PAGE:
دانلود مقاله ISI انگلیسی شماره 13476
عنوان فارسی مقاله

بازار ثانویه برای معاملات طیفی : ارتقای نقدینگی بازار

کد مقاله سال انتشار مقاله انگلیسی ترجمه فارسی تعداد کلمات
13476 2003 9 صفحه PDF سفارش دهید محاسبه نشده
خرید مقاله
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عنوان انگلیسی
A secondary market for the trading of spectrum: promoting market liquidity
منبع

Publisher : Elsevier - Science Direct (الزویر - ساینس دایرکت)

Journal : Telecommunications Policy, Volume 27, Issue 7, August 2003, Pages 533–541

کلمات کلیدی
مدیریت طیف - تجارت طیف - نقدینگی بازار - گزینه تماس -
پیش نمایش مقاله
پیش نمایش مقاله بازار ثانویه برای معاملات طیفی : ارتقای نقدینگی بازار

چکیده انگلیسی

The development of a successful secondary market for the trading of spectrum is not a foregone conclusion. The multi-dimensional nature of radio spectrum, which requires that a bid to buy and an offer to sell conform across the multiple dimensions, suggests that the market may be very “thin.” In addition, existing commercial users of spectrum have little incentive to sell excess spectrum if such spectrum will be employed by the buyer to provide a service that competes with the service provider by the seller. This paper discusses several steps to enhance market liquidity. One approach involves obtaining participation from federal spectrum users. Another step involves developing a market that both enhances market liquidity and provides participants the opportunity to incorporate a call option in the traded asset.

مقدمه انگلیسی

The ability of government authorities to successfully auction radio spectrum has led some governments to consider the desirability of promoting the development of a secondary market for the trading of radio spectrum.1 In broad terms, by transferring spectrum from a lower to a higher value user, a secondary market may enhance the efficiency with which spectrum is assigned.2 If conducted through a transparent process, spectrum trading may impose a clear, market-based opportunity cost upon current users, thereby providing them with the correct incentive to conserve spectrum. Such a market may also assist the debt and equity markets in valuing a firm's spectrum assets. Despite its theoretical appeal, the development of a market for the trading of spectrum is not a foregone conclusion. Spectrum is multi-dimensional in that it is defined in terms of frequency, geographic location, and time. For a trade to occur, the needs of the buyer and seller must coincide across all three dimensions. In addition, existing commercial users of spectrum have very little incentive to sell excess or unused spectrum if the buyer will use its acquired spectrum to provide a service that is currently provided by the seller.3 Consequently, the number of participants in a spectrum market may be very low. Such market “thinness” decreases the likelihood that a trade will take place. If a trade is conducted, it may occur at a price that is substantially higher (lower) than the buyer (seller) desired. Both outcomes create a “liquidity risk” for market participants. High liquidity risk may discourage market participation and, in so doing, may reinforce a market's illiquidity. A “thin” spectrum market may prevent current and prospective spectrum users from receiving the price signals they need in order to make decisions on how best to allocate their resources. However, policymakers can increase market liquidity by adopting policies that create the opportunity for and enhance the willingness of spectrum users to conduct a trade. In addition, market mechanisms vary in their ability to minimize problems associated with market thinness. The adoption of the wrong mechanism may make the development of a liquid secondary market for the trading of radio spectrum problematic.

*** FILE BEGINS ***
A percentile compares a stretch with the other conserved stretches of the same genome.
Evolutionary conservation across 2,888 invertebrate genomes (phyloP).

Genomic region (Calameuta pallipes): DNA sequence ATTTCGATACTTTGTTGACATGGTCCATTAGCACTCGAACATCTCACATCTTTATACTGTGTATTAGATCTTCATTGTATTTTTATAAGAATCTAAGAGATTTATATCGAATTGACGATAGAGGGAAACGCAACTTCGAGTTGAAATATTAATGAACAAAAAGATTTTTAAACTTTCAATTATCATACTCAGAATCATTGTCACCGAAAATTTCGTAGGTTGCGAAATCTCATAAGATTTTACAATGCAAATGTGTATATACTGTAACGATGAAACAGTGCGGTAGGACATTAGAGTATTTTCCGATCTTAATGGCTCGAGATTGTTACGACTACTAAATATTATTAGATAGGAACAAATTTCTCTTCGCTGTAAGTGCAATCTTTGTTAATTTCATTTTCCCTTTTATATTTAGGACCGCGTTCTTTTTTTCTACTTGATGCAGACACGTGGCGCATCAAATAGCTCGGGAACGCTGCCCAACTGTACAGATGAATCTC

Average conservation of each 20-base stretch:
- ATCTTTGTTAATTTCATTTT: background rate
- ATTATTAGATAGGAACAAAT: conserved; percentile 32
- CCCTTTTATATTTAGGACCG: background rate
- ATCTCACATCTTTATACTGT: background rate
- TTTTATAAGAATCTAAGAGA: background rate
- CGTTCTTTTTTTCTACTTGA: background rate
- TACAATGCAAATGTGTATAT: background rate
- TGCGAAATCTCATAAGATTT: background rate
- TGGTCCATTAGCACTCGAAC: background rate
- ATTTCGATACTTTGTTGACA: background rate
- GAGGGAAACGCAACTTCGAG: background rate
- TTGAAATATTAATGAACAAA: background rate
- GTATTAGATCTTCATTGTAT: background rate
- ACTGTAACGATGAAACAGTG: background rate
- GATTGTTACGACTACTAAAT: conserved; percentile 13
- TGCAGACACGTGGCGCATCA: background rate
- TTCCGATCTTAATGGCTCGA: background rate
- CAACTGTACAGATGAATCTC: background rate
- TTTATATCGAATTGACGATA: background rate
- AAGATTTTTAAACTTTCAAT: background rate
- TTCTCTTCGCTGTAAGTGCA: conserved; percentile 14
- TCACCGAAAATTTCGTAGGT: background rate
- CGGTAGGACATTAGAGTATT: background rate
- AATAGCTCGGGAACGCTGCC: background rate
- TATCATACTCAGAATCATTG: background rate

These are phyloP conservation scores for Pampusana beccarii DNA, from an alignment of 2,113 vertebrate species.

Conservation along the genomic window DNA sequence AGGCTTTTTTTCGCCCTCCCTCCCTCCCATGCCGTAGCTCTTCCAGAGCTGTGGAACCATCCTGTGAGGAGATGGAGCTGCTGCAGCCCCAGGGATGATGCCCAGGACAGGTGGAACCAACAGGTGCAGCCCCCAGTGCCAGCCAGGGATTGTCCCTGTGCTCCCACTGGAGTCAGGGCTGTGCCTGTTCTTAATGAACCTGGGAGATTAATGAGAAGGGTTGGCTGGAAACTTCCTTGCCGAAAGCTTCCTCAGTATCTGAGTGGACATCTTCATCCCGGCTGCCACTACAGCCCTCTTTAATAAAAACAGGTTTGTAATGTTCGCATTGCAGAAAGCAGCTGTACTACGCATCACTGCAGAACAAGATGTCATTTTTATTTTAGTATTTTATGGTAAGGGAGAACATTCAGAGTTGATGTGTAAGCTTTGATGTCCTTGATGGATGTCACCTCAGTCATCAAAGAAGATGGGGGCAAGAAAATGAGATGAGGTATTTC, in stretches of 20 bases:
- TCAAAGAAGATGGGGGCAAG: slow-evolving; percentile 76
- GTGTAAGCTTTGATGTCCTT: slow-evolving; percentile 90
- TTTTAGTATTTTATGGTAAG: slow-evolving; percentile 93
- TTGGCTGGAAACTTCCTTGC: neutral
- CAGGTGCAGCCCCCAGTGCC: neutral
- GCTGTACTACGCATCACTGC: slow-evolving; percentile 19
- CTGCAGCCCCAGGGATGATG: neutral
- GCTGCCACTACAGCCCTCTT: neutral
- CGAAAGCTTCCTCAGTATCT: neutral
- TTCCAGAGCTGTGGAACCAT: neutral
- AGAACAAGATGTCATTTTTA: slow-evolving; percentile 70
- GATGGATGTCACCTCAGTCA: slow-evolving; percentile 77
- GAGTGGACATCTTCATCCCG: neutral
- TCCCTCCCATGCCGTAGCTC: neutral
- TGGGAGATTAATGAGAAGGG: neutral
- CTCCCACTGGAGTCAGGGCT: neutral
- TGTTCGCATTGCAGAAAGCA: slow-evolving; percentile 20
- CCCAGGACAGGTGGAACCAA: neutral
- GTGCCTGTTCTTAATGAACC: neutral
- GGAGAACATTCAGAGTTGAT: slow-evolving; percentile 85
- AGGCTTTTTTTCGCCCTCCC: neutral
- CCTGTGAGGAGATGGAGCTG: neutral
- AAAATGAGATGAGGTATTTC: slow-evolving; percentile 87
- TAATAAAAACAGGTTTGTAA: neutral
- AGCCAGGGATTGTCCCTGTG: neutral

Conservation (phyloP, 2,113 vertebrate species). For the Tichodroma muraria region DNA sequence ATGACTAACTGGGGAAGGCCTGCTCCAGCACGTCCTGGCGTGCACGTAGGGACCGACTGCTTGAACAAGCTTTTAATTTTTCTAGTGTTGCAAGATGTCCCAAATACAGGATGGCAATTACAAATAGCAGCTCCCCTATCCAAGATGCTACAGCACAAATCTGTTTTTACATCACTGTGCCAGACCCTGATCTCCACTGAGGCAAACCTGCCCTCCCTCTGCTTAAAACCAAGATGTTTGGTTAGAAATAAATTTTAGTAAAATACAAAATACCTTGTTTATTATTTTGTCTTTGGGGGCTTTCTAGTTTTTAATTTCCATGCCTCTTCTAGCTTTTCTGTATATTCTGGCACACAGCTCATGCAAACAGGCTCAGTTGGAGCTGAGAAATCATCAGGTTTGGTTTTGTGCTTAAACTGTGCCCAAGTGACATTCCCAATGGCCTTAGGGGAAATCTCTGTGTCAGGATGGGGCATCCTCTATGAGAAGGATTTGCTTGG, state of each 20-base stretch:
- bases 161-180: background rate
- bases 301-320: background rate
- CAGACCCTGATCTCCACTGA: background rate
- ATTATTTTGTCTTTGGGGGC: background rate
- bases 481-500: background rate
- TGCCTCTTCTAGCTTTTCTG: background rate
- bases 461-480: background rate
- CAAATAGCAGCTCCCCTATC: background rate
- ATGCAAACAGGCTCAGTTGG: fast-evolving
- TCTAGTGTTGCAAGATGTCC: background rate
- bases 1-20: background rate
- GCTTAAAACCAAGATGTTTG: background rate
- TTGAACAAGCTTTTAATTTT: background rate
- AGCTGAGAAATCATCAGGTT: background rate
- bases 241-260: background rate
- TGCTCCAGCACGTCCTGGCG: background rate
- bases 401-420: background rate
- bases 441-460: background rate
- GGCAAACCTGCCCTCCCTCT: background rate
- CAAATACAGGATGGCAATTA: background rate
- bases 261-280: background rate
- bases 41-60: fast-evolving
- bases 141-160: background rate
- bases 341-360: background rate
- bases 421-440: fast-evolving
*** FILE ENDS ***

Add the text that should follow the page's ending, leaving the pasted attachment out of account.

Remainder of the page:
نتیجه گیری انگلیسی

The development of a successful secondary market for the trading of spectrum is not a foregone conclusion. The multi-dimensional nature of radio spectrum, which requires that a bid to buy and an offer to sell conform across the multiple dimensions, suggests that the market may be very ‘‘thin.’’ In addition, existing commercial spectrum users have little incentive to sell excess spectrum if such spectrum will be employed by the buyer to provide a service that competes with the service provider by the seller. The paper discusses several steps to enhance market liquidity. One approach involves obtaining participation from federal spectrum users. Such participation would reduce the incentive they have under existing spectrum management procedures to misrepresent their spectrum needs and requirements. Another important step involves developing a market that both enhances market liquidity and provides participants with the opportunity to incorporate a call option in the traded asset. An electronic call market can enhance market liquidity and can be designed to incorporate a call option.

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